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MEYER BERNARD C. M.D.; BROWN, FRED Ph.D.; LEVINE, ABRAHAM M.S.
Psychosomatic Medicine: November 1955
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Summary

The House-Tree-Person test was administered to a group of 22 surgical patients before and after surgery. Brief psychiatric investigations were conducted at approximately the same time. The observations noted in this study have led to the following conclusions:

Subtle or gross paranoid attitudes were readily elicited by the not infrequent refusals to participate in the tests.

Striking dissimilarities between the pre-and postoperative drawings of the same patient presented a sharp contrast to the usual finding of constancy in the H-T-P drawings performed by an individual over a period of time.

The preoperative drawings were usually characterized by multiple indications of psychologic regression, far exceeding any clinical impression.

Somatic illness, site of pathology, and surgery were rarely directly alluded to in the person drawings. On the contrary, references to these factors tended to be expressed either symbolically or through a graphic equivalent of familiar psychologic defenses. In many instances such representations attained their clearest expression in the house drawings.

Postoperative drawings often revealed an abandonment of the regressive aspects noted preoperatively, leading to the surmise that the latter arises as a response to anxiety and a sense of imminent catastrophe. Where the operations resulted in obvious mutilation the postoperative drawings appeared to reflect psychic reactions to it. Here again direct representation of body change was unusual. Allusion to the physical alteration tended to be expressed either symbolically or through multiple psychic defenses and through changes in mood. In cases with a more fortunate outcome, the postoperative pictures revealed appropriate changes in mood as well as in the abandonment of the several defensive measures employed in the preoperative pictures.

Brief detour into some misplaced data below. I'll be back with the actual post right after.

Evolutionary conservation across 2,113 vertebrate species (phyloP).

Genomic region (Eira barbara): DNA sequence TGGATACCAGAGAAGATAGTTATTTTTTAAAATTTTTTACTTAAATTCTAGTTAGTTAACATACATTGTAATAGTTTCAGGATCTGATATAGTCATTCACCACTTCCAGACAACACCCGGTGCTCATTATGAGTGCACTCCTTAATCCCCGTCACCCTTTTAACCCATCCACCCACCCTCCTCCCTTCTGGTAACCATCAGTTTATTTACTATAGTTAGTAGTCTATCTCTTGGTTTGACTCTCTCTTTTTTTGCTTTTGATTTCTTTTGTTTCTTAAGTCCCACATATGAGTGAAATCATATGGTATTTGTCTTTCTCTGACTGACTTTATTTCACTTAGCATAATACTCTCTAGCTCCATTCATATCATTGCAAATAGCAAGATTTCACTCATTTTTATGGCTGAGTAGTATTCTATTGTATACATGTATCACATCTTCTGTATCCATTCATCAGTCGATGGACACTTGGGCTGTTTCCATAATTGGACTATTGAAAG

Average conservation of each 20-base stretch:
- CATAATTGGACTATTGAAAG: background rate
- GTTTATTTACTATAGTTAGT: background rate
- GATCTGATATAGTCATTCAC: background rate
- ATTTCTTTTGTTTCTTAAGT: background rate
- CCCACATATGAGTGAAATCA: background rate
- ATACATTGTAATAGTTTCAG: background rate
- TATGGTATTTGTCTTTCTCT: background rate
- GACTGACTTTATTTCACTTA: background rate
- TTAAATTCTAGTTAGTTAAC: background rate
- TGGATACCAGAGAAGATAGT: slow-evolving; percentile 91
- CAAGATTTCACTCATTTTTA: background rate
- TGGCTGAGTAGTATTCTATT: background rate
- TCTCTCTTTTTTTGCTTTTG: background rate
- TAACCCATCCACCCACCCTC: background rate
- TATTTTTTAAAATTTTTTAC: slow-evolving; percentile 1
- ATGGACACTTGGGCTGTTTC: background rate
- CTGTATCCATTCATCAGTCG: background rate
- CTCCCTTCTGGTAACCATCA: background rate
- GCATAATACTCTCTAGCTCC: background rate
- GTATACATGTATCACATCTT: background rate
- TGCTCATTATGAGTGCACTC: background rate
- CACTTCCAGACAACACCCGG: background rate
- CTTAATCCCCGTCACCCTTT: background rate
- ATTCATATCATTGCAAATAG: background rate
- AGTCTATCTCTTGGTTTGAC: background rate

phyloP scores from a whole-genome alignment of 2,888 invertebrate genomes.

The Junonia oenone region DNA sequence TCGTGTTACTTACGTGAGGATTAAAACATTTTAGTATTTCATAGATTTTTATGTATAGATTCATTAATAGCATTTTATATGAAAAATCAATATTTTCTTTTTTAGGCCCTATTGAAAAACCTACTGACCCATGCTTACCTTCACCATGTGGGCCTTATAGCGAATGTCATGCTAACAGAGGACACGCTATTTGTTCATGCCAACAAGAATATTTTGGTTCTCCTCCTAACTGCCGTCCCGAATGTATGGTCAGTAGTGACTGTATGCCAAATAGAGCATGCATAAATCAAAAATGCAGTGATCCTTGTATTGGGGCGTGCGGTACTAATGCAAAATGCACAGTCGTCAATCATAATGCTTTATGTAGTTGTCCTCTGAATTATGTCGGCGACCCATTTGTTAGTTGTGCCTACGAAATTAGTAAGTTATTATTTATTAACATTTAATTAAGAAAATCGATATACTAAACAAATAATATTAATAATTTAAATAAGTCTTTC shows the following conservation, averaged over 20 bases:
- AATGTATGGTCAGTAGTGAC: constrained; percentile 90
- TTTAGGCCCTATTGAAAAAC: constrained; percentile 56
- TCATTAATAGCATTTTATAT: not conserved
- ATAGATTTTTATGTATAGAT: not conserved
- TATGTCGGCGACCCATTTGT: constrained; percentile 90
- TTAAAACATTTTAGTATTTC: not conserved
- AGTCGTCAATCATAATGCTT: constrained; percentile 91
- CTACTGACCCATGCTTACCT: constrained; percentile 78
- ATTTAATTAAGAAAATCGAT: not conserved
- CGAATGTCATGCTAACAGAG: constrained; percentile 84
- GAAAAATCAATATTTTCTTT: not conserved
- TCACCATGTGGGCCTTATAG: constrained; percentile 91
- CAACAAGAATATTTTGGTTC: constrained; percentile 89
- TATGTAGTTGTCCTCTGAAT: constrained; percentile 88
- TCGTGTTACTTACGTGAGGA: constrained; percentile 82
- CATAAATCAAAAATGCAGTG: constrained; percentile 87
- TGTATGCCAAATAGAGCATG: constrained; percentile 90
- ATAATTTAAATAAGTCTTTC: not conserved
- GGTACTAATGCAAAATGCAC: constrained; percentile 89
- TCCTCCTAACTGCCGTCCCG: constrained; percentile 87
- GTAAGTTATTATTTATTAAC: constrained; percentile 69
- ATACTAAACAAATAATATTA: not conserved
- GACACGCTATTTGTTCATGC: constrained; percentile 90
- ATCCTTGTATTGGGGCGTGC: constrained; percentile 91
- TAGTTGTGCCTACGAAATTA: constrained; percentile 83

Pre- and postoperative drawings also revealed certain characterological features of these patients, apart from their reactions to the acute surgical emergency.

Theoretical considerations have been discussed and the suggestion is offered that although the drawings are produced upon order they may serve a psychotherapeutic function in aiding the subject to cope with a threatening and traumatic reality.

Associate Attending Psychiatrist.

Chief Psychologist.

Senior Assistant Clinical Psychologist.

Presented in part before the Eleventh Annual Meeting of the American Psychosomatic Society at New Orleans, La., March 27-28, 1954.

Received July 16, 1954

Copyright © 1955 by American Psychosomatic Society

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